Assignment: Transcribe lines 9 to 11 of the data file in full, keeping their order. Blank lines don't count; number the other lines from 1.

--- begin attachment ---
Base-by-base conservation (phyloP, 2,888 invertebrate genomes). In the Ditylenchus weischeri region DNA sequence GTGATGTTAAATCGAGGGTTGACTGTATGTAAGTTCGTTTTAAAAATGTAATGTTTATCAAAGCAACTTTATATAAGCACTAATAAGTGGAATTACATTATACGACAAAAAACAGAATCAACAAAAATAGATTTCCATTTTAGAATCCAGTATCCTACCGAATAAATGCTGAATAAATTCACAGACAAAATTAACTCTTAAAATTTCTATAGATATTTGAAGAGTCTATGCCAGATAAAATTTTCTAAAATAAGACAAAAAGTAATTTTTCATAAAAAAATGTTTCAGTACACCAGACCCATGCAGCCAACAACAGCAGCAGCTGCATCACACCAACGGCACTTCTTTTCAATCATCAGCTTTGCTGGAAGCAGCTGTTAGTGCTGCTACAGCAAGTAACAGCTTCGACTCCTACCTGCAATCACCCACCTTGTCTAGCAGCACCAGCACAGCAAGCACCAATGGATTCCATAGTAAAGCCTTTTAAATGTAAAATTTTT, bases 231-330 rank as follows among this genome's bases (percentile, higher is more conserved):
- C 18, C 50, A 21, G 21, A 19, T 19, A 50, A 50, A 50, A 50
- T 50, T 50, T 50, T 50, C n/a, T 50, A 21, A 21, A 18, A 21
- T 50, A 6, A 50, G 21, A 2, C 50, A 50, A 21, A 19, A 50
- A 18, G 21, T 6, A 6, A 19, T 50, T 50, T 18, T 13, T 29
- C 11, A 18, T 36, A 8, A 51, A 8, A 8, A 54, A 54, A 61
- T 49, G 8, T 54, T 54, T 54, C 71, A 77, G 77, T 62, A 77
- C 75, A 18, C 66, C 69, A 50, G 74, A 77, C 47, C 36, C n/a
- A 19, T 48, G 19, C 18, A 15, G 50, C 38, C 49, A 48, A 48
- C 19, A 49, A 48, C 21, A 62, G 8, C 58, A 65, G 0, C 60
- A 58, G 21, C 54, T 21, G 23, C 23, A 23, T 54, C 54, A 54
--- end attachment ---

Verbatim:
- A 19, T 48, G 19, C 18, A 15, G 50, C 38, C 49, A 48, A 48
- C 19, A 49, A 48, C 21, A 62, G 8, C 58, A 65, G 0, C 60
- A 58, G 21, C 54, T 21, G 23, C 23, A 23, T 54, C 54, A 54